2/4 Hemiolas in ¾ and 6/8

Rock 'N' Jazz Clinic keyWelcome to my second article discussing an approach to improvisation that will allow you to play longer and more interesting solo phrases in a variety of styles. As in the first part, which appeared in the April 2011 issue, the goal is to develop the facility to play ideas that are rhythmically and melodically interesting.

This study starts with an accent-grid exercise in 2/4 that will help you create barline-crossing hemiolas (superimposed contrasting feels) when you play the patterns in other time signatures, like 3/4 or 6/8. First practice each measure of the grid in 2/4 until it feels comfortable.

Rock 'N' Jazz Clinic 1

When you achieve a good level of confidence with the grid in 2/4, play it in 3/4 and 6/8.

Rock 'N' Jazz Clinic 2

Stickings
You can also apply different stickings to the grid, including double strokes and paradiddle inversions.

Rock 'N' Jazz Clinic 3

Different stickings will offer more possibilities to move the patterns around the drumset, like playing broken doubles between the ride cymbal and snare.Rock 'N' Jazz Clinic 4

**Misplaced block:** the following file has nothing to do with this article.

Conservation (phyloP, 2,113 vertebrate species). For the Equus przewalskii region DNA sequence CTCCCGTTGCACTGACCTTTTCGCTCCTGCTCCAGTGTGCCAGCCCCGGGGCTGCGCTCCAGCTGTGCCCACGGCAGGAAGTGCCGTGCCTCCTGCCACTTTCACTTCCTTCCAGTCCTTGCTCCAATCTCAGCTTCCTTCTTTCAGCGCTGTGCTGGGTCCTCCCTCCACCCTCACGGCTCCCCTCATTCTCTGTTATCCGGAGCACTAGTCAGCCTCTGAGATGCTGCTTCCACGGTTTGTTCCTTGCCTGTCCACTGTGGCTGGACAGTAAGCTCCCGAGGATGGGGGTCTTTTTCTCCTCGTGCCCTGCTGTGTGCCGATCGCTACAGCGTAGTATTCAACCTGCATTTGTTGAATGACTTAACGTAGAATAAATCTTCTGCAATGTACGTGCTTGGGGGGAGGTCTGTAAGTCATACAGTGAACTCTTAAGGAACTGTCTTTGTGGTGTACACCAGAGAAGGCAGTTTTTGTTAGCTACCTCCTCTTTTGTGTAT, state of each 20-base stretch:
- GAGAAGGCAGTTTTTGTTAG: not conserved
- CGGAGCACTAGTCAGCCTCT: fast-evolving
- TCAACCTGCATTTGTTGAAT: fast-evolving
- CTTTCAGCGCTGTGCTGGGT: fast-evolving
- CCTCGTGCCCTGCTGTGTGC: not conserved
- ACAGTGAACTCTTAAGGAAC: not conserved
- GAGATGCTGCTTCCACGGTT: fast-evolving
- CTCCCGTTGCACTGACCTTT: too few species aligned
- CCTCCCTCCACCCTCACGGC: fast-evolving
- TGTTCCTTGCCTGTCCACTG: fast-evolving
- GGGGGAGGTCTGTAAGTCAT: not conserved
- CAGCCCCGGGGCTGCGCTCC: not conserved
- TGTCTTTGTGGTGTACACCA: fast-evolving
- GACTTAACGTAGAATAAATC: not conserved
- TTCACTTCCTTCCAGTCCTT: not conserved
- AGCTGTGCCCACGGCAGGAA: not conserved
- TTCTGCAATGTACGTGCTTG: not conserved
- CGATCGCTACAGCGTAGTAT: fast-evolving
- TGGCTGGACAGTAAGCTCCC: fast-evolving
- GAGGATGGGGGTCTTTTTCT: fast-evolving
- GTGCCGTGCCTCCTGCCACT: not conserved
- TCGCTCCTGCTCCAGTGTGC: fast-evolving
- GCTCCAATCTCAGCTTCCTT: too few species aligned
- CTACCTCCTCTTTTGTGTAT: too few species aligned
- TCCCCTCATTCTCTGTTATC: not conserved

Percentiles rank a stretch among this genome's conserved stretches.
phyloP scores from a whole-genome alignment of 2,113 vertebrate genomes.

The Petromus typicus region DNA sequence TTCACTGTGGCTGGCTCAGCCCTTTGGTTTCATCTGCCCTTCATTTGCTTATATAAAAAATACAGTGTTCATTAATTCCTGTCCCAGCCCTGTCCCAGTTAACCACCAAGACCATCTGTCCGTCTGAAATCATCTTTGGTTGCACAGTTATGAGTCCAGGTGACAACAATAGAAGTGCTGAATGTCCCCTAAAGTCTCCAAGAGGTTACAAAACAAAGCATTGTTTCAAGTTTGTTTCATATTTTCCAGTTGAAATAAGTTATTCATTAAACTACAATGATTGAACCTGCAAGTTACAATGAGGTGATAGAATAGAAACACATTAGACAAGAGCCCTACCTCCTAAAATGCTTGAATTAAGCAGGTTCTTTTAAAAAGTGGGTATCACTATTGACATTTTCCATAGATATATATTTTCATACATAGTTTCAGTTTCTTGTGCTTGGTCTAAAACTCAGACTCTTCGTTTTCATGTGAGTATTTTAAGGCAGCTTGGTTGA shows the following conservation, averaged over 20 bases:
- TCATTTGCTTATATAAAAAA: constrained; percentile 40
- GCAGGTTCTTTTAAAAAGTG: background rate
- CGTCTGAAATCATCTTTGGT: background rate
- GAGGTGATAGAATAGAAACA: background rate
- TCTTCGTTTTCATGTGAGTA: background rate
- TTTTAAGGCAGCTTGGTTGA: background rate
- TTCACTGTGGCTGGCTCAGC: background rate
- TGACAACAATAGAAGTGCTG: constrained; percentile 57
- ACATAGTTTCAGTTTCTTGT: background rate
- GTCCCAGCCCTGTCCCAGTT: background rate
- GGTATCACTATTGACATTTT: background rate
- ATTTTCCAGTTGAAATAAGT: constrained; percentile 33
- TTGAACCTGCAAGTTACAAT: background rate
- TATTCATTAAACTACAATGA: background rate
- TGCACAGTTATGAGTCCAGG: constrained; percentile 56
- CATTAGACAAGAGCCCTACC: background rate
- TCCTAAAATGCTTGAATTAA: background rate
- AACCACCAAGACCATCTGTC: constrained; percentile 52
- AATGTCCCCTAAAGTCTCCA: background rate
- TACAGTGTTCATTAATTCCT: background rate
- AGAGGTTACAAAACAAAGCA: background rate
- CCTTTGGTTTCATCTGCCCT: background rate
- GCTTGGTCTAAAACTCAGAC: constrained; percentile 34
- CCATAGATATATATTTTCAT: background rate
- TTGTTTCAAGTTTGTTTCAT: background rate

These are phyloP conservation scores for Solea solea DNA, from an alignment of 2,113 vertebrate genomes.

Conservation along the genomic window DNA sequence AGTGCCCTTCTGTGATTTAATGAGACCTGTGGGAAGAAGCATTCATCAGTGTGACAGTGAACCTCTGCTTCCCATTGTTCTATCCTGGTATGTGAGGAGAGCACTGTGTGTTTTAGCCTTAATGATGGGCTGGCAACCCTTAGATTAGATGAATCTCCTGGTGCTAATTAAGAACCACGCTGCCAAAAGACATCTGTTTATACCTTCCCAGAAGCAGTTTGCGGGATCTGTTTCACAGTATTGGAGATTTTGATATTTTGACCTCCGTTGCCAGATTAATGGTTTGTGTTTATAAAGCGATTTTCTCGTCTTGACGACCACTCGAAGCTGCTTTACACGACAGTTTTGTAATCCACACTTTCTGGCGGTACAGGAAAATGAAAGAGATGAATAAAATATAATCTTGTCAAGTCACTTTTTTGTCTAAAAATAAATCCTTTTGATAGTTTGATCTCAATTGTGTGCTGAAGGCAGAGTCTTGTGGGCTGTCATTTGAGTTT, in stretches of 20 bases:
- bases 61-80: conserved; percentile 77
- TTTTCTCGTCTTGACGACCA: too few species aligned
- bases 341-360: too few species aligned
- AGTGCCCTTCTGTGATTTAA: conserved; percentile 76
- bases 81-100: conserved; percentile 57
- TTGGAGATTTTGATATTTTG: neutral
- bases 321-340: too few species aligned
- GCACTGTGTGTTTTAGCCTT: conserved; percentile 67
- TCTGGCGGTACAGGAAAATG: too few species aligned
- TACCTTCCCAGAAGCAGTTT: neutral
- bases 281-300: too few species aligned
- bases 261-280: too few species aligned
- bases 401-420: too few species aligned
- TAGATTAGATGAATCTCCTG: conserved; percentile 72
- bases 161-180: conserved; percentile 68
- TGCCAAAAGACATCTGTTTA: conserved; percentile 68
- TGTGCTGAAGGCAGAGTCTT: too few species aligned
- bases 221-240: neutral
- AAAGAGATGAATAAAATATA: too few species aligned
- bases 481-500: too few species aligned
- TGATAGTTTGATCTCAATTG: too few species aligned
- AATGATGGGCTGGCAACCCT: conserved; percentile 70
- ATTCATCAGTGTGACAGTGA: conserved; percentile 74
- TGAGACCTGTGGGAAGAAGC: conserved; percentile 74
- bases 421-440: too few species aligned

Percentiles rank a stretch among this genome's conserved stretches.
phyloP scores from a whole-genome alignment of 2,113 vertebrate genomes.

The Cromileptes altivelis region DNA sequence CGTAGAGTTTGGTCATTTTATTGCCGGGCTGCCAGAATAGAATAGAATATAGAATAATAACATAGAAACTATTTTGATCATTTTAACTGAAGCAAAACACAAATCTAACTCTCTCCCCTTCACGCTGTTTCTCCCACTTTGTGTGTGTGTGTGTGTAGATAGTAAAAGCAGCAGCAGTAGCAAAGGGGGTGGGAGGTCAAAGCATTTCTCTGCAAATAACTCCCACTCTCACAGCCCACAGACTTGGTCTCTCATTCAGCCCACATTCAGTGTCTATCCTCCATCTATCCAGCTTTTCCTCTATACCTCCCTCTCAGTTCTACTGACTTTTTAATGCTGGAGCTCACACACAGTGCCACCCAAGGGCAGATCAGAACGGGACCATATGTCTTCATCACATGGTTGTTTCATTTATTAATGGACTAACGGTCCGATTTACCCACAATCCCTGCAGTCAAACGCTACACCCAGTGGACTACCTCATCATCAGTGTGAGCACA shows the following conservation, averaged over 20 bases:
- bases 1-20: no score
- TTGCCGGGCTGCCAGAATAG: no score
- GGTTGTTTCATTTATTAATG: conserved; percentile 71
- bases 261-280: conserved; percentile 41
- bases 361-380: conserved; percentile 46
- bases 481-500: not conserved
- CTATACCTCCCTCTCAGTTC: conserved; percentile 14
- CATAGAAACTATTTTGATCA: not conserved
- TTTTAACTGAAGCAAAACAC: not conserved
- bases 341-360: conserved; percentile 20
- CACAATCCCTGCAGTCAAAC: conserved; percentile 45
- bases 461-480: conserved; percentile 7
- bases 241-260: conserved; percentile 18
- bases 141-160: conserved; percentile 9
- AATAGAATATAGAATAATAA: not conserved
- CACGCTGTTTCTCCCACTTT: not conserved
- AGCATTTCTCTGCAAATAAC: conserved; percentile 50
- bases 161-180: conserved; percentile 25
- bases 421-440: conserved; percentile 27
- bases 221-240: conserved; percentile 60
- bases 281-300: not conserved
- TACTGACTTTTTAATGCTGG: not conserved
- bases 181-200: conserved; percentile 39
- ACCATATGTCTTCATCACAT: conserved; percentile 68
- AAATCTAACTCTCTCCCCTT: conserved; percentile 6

You can also build a groove that implies four over six by using a paradiddle sticking.

Rock 'N' Jazz Clinic 5

Hand/Foot Applications
The next example shows how to play a hand/foot combination based on the first measure of the grid. This pattern is more complex because it uses four voices (snare, rack tom, floor tom, and bass drum) in a cycle that repeats every eight notes.

Rock 'N' Jazz Clinic 6

You can double every note in the previous pattern for a fuller and more involved sound.

Rock 'N' Jazz Clinic 7

Here’s how to play that same pattern in 4/4.

Rock 'N' Jazz Clinic 8

Using the same grid measure as before, let’s try a different hand/foot combination and then orchestrate it around the kit and phrase it in 4/4.

Rock 'N' Jazz Clinic 9

Rock 'N' Jazz Clinic 10

Germán Baratto holds a bachelor’s degree in arts from the University of Puerto Rico and a master’s degree in jazz studies and percussion from Middle Tennessee State University in Nashville. He currently works as a percussion artist-relations coordinator and percussion product specialist for Meinl USA.